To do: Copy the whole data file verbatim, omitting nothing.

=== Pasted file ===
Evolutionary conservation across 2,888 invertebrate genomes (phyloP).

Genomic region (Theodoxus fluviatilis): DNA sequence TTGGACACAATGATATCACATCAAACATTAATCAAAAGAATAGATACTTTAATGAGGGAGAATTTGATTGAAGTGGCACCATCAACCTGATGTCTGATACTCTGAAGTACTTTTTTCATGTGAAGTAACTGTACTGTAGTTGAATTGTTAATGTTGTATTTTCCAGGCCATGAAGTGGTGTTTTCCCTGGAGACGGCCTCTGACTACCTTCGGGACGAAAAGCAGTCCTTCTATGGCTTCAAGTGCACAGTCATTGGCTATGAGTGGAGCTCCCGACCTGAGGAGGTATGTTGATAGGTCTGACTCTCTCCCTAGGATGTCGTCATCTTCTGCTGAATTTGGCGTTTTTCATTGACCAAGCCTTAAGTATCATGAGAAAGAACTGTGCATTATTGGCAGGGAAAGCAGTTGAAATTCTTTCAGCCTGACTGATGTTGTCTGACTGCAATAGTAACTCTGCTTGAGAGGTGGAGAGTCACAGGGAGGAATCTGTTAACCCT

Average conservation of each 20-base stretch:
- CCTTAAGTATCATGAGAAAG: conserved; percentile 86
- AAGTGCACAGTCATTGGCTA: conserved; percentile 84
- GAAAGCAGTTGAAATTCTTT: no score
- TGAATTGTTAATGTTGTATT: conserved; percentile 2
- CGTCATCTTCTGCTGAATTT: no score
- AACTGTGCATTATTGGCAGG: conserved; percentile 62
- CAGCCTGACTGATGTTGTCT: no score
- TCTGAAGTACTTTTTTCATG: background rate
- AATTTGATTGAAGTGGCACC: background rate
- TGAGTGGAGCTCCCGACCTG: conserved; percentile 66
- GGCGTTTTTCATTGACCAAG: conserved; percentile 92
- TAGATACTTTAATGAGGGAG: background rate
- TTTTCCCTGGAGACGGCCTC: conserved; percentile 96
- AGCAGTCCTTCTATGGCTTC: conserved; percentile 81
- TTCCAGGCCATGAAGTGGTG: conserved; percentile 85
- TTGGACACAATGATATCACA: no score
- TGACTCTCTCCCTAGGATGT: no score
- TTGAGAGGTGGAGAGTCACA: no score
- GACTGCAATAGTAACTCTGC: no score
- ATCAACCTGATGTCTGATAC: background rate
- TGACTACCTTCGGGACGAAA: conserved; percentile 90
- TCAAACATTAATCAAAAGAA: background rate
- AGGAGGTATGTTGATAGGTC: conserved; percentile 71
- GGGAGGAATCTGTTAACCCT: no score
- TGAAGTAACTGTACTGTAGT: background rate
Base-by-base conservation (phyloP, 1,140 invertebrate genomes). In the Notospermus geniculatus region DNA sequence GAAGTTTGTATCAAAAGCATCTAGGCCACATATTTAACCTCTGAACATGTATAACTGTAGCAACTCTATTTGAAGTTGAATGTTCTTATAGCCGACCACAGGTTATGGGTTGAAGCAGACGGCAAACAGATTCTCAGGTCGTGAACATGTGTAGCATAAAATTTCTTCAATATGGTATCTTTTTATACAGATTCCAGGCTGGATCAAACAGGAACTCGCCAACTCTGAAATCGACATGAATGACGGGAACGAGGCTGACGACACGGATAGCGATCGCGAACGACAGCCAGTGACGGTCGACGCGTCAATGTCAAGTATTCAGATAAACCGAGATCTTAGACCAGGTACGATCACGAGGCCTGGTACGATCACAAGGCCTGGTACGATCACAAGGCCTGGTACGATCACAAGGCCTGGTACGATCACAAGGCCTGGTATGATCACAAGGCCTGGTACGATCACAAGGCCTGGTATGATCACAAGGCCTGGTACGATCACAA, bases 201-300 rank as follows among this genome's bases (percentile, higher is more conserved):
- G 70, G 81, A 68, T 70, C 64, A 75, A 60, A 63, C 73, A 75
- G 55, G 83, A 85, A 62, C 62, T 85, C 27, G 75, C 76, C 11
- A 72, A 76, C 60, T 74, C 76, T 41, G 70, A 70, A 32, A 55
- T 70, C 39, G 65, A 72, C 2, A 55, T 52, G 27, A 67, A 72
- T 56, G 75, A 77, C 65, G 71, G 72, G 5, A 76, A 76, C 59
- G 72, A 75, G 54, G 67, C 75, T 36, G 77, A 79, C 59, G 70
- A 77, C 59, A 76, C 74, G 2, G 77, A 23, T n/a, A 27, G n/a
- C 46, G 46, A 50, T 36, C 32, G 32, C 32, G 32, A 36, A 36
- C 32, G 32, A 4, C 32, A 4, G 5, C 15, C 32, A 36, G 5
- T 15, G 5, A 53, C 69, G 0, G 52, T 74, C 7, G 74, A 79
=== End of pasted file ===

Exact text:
Evolutionary conservation across 2,888 invertebrate genomes (phyloP).

Genomic region (Theodoxus fluviatilis): DNA sequence TTGGACACAATGATATCACATCAAACATTAATCAAAAGAATAGATACTTTAATGAGGGAGAATTTGATTGAAGTGGCACCATCAACCTGATGTCTGATACTCTGAAGTACTTTTTTCATGTGAAGTAACTGTACTGTAGTTGAATTGTTAATGTTGTATTTTCCAGGCCATGAAGTGGTGTTTTCCCTGGAGACGGCCTCTGACTACCTTCGGGACGAAAAGCAGTCCTTCTATGGCTTCAAGTGCACAGTCATTGGCTATGAGTGGAGCTCCCGACCTGAGGAGGTATGTTGATAGGTCTGACTCTCTCCCTAGGATGTCGTCATCTTCTGCTGAATTTGGCGTTTTTCATTGACCAAGCCTTAAGTATCATGAGAAAGAACTGTGCATTATTGGCAGGGAAAGCAGTTGAAATTCTTTCAGCCTGACTGATGTTGTCTGACTGCAATAGTAACTCTGCTTGAGAGGTGGAGAGTCACAGGGAGGAATCTGTTAACCCT

Average conservation of each 20-base stretch:
- CCTTAAGTATCATGAGAAAG: conserved; percentile 86
- AAGTGCACAGTCATTGGCTA: conserved; percentile 84
- GAAAGCAGTTGAAATTCTTT: no score
- TGAATTGTTAATGTTGTATT: conserved; percentile 2
- CGTCATCTTCTGCTGAATTT: no score
- AACTGTGCATTATTGGCAGG: conserved; percentile 62
- CAGCCTGACTGATGTTGTCT: no score
- TCTGAAGTACTTTTTTCATG: background rate
- AATTTGATTGAAGTGGCACC: background rate
- TGAGTGGAGCTCCCGACCTG: conserved; percentile 66
- GGCGTTTTTCATTGACCAAG: conserved; percentile 92
- TAGATACTTTAATGAGGGAG: background rate
- TTTTCCCTGGAGACGGCCTC: conserved; percentile 96
- AGCAGTCCTTCTATGGCTTC: conserved; percentile 81
- TTCCAGGCCATGAAGTGGTG: conserved; percentile 85
- TTGGACACAATGATATCACA: no score
- TGACTCTCTCCCTAGGATGT: no score
- TTGAGAGGTGGAGAGTCACA: no score
- GACTGCAATAGTAACTCTGC: no score
- ATCAACCTGATGTCTGATAC: background rate
- TGACTACCTTCGGGACGAAA: conserved; percentile 90
- TCAAACATTAATCAAAAGAA: background rate
- AGGAGGTATGTTGATAGGTC: conserved; percentile 71
- GGGAGGAATCTGTTAACCCT: no score
- TGAAGTAACTGTACTGTAGT: background rate
Base-by-base conservation (phyloP, 1,140 invertebrate genomes). In the Notospermus geniculatus region DNA sequence GAAGTTTGTATCAAAAGCATCTAGGCCACATATTTAACCTCTGAACATGTATAACTGTAGCAACTCTATTTGAAGTTGAATGTTCTTATAGCCGACCACAGGTTATGGGTTGAAGCAGACGGCAAACAGATTCTCAGGTCGTGAACATGTGTAGCATAAAATTTCTTCAATATGGTATCTTTTTATACAGATTCCAGGCTGGATCAAACAGGAACTCGCCAACTCTGAAATCGACATGAATGACGGGAACGAGGCTGACGACACGGATAGCGATCGCGAACGACAGCCAGTGACGGTCGACGCGTCAATGTCAAGTATTCAGATAAACCGAGATCTTAGACCAGGTACGATCACGAGGCCTGGTACGATCACAAGGCCTGGTACGATCACAAGGCCTGGTACGATCACAAGGCCTGGTACGATCACAAGGCCTGGTATGATCACAAGGCCTGGTACGATCACAAGGCCTGGTATGATCACAAGGCCTGGTACGATCACAA, bases 201-300 rank as follows among this genome's bases (percentile, higher is more conserved):
- G 70, G 81, A 68, T 70, C 64, A 75, A 60, A 63, C 73, A 75
- G 55, G 83, A 85, A 62, C 62, T 85, C 27, G 75, C 76, C 11
- A 72, A 76, C 60, T 74, C 76, T 41, G 70, A 70, A 32, A 55
- T 70, C 39, G 65, A 72, C 2, A 55, T 52, G 27, A 67, A 72
- T 56, G 75, A 77, C 65, G 71, G 72, G 5, A 76, A 76, C 59
- G 72, A 75, G 54, G 67, C 75, T 36, G 77, A 79, C 59, G 70
- A 77, C 59, A 76, C 74, G 2, G 77, A 23, T n/a, A 27, G n/a
- C 46, G 46, A 50, T 36, C 32, G 32, C 32, G 32, A 36, A 36
- C 32, G 32, A 4, C 32, A 4, G 5, C 15, C 32, A 36, G 5
- T 15, G 5, A 53, C 69, G 0, G 52, T 74, C 7, G 74, A 79